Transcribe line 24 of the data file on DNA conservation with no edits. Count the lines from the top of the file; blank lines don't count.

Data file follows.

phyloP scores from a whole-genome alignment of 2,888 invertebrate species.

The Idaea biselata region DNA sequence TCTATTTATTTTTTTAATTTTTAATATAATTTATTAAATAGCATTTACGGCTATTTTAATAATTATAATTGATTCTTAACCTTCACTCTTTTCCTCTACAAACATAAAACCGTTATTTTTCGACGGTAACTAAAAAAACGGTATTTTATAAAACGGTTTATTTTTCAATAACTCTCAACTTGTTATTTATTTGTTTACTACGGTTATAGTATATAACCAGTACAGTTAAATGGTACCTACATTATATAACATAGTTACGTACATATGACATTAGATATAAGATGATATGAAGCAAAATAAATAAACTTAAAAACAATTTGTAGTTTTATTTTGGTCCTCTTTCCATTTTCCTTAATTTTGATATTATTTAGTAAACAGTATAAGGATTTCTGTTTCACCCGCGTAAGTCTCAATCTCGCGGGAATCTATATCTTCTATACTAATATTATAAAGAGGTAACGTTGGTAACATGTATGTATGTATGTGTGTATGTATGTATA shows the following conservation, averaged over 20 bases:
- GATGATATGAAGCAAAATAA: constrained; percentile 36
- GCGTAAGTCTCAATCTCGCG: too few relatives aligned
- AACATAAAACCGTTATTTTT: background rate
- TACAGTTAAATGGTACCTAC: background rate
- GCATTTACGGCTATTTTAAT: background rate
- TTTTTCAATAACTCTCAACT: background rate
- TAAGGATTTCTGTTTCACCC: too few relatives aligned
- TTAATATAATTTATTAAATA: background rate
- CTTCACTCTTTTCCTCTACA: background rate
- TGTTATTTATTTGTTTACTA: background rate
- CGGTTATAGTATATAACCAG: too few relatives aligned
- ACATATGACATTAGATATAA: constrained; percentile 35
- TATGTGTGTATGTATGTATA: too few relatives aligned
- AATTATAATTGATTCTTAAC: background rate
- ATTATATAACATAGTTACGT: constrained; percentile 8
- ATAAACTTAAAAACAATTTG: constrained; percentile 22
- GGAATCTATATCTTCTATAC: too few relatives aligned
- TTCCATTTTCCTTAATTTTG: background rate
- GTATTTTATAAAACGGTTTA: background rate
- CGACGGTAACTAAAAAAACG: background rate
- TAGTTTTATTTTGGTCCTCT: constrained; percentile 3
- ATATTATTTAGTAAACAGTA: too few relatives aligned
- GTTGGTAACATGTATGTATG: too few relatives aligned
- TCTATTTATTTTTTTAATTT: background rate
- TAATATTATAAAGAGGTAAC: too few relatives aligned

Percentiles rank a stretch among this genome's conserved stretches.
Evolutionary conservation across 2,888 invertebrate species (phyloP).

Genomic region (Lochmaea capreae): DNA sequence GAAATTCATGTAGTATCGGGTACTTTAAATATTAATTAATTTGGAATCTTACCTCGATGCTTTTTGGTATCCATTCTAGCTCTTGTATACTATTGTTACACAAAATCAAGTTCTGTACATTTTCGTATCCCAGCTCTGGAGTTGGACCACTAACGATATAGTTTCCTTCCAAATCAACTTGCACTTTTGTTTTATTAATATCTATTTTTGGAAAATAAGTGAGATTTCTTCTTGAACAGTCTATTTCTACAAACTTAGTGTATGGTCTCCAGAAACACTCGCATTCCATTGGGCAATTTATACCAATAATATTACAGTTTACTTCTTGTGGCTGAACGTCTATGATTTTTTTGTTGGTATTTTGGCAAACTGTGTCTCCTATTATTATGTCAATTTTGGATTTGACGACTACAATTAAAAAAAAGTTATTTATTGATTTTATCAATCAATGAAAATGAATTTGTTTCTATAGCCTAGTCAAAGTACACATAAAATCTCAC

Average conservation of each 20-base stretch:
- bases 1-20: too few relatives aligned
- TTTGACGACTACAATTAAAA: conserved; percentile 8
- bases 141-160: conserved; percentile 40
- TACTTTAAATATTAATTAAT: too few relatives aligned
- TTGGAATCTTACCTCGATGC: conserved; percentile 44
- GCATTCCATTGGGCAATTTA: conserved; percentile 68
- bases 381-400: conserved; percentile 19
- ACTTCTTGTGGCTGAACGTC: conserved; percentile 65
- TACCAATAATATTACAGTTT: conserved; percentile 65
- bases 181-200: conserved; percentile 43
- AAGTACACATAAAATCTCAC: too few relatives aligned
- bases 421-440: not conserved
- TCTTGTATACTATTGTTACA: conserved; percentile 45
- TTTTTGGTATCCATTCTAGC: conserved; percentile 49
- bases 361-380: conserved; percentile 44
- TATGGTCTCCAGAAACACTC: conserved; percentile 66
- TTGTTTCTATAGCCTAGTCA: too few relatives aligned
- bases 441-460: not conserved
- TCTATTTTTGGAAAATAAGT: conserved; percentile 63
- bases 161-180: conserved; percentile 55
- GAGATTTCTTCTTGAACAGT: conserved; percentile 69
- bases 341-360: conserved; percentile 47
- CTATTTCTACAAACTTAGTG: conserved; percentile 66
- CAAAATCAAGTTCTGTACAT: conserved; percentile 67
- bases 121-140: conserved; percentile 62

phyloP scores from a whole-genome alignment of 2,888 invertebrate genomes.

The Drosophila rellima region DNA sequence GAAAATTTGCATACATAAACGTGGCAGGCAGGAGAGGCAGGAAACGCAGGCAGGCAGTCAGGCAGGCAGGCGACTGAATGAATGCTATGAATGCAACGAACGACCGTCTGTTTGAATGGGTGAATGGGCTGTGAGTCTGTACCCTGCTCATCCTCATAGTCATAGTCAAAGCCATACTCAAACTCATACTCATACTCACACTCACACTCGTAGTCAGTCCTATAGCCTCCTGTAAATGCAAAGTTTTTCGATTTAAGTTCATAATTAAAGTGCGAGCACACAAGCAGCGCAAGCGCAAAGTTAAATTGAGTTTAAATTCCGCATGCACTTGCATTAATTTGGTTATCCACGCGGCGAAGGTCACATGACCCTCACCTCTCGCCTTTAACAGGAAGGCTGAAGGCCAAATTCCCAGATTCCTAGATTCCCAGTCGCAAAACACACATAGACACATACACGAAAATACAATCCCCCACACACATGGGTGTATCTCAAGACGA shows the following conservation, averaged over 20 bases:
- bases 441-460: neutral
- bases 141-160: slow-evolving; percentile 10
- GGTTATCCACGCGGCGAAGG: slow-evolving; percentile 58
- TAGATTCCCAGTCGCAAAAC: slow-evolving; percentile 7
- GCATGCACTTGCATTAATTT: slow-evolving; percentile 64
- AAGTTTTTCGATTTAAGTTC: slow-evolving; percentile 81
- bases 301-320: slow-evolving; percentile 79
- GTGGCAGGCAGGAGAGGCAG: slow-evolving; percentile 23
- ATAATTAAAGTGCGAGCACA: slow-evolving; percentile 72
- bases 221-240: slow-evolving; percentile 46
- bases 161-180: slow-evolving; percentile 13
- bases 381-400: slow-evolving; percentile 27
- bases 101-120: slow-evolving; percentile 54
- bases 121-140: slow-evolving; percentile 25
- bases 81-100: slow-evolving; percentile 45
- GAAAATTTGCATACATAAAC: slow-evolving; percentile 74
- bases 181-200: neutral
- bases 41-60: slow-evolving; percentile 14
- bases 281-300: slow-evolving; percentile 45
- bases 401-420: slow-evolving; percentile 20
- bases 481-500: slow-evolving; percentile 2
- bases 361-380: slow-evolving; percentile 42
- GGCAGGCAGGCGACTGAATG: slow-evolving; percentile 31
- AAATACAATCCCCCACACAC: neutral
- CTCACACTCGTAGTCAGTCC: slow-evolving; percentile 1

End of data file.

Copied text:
- ATATTATTTAGTAAACAGTA: too few relatives aligned